Things Police Look for at DUI Stop


The below list contains those things police officers most commonly look for when performing an initial traffic stop and DUI investigation.

1.  Flushed face

Defense points: Does officer know what your normal complexion looks like? There are other reasons for a flushed complexion unrelated to DUI or criminal activity.

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2.  Red, watery, glassy and/or bloodshot eyes

Defense points: There are other reasons for a flushed complexion unrelated to DUI or criminal activity. Client was up late and thus tired? Allergies?

3.  Odor of alcohol on breath

Defense points: Alcohol (Ethanol) is odorless. What specific beverage (beer, wine, whiskey) was detected? Doesn’t nonalcoholic beer smell just like regular beer?

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4.  Slurred speech

Defense points:  Does officer know client’s normal speech pattern? Another reason for supposed slurred speech: Was client in accident? Did client sustain injury about head or face?

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5.  Fumbling with wallet trying to get license

Defense points: Fumbling is nature result of being nervous. Who among us is not anxious when a police officer pulls us over even for speeding or minor traffic violation.

6.  Combative, argumentative, jovial or other “inappropriate” attitude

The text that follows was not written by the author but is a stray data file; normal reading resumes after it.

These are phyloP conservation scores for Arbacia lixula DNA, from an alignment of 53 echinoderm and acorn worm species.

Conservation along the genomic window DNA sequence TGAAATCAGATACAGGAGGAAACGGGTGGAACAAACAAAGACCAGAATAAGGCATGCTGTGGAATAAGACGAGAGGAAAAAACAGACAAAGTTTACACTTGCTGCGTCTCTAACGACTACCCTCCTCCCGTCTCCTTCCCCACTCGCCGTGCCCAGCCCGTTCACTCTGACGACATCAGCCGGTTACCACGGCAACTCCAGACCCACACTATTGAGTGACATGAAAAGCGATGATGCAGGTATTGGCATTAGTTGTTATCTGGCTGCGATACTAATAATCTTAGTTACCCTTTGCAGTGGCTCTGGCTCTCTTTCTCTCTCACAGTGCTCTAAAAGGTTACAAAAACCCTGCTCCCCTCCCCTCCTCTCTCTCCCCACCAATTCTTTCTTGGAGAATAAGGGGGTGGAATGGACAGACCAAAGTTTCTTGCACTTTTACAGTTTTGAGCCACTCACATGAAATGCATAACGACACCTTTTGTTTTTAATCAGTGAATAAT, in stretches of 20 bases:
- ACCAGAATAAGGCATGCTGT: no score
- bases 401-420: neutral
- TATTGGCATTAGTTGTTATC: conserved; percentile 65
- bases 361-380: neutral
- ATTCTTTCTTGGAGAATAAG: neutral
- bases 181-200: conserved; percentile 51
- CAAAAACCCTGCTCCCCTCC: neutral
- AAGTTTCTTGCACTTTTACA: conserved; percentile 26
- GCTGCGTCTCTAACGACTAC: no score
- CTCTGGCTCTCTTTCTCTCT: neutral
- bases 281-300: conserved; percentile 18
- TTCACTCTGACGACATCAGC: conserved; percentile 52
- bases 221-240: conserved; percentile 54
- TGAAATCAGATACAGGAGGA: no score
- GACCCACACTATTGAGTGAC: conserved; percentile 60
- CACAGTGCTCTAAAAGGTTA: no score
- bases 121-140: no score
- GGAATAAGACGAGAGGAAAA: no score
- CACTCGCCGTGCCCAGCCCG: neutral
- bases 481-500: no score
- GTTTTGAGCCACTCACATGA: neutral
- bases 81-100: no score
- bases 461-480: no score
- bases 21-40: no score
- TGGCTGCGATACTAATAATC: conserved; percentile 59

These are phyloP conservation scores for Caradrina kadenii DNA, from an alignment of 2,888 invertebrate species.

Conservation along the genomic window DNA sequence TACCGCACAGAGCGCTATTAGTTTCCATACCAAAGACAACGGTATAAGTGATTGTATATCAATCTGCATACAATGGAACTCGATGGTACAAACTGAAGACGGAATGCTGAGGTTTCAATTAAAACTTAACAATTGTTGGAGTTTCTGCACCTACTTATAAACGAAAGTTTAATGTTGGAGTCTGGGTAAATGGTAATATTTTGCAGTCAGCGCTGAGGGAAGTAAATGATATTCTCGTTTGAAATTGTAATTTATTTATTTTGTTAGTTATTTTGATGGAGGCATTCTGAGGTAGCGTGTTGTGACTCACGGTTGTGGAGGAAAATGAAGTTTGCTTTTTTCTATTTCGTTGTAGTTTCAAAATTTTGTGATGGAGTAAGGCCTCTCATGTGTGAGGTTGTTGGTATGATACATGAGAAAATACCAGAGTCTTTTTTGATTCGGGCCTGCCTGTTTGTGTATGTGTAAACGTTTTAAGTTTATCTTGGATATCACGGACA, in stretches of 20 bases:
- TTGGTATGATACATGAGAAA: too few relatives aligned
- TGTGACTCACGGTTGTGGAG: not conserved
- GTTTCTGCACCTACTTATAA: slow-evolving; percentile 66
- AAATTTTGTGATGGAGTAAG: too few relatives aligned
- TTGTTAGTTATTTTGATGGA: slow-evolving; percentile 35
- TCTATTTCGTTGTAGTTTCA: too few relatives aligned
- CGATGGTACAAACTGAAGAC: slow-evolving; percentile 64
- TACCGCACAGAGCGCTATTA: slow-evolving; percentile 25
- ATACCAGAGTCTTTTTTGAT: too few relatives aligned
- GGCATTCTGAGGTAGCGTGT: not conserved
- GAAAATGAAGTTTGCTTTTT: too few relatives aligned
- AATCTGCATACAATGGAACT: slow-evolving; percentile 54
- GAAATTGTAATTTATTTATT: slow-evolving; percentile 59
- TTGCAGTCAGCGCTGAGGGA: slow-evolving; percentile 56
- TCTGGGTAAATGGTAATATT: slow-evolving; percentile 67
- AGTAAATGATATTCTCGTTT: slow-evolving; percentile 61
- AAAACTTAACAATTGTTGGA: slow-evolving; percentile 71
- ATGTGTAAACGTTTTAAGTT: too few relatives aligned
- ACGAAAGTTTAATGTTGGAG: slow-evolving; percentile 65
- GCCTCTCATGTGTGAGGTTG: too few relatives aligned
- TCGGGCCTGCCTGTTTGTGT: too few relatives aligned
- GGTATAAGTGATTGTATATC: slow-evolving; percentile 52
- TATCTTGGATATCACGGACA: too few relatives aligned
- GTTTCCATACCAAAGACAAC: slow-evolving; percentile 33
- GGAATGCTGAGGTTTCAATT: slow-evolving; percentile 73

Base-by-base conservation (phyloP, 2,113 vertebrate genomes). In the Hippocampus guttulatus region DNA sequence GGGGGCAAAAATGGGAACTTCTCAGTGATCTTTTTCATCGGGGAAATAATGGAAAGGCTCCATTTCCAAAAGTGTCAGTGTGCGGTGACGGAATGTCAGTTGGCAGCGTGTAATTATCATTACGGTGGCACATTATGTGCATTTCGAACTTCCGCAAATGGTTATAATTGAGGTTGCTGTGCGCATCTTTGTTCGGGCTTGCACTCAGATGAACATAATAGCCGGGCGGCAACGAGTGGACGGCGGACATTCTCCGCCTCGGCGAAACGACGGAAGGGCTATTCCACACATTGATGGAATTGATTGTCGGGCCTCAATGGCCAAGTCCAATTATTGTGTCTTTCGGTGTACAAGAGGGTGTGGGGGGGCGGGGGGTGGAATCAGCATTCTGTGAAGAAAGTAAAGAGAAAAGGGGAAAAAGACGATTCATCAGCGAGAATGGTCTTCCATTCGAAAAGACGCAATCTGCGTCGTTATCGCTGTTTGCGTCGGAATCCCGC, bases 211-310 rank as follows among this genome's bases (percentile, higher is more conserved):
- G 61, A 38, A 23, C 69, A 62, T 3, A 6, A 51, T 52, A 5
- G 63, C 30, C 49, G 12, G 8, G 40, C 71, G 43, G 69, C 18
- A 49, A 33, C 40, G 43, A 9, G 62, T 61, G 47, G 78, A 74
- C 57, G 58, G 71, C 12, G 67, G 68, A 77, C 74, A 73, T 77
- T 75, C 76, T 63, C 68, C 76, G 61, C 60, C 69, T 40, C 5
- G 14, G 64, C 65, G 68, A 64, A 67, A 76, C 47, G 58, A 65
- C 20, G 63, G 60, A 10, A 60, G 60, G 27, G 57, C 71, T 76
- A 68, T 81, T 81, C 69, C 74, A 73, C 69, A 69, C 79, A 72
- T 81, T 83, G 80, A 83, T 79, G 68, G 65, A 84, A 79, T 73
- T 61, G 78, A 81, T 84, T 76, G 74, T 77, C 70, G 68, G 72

Defense points: If you are somber police will say you are in a daze. If you are talkative, police will say you are excitable. Keep conversation to a minimum. Tell police you have always been told to not answer questions for your own protection.

7.  Failure to comprehend the officer’s questions

Defense points: Is client an inexperienced driver? Could failure to comprehend be result of ongoing anxiety about traffic stop? Choosing not answer, or a reluctance to answer increasingly probing question, is a conscience protection of rights and not a sign of intoxication.

8.  Leaning on car for support

Defense points: Was stop done late at night with oncoming traffic’s headlights as well as police cruiser emergency light in client’s eyes as client exited vehicle. Placement of hand and/or leaning on vehicle for support provides client awareness and sense of support in disorienting environment.

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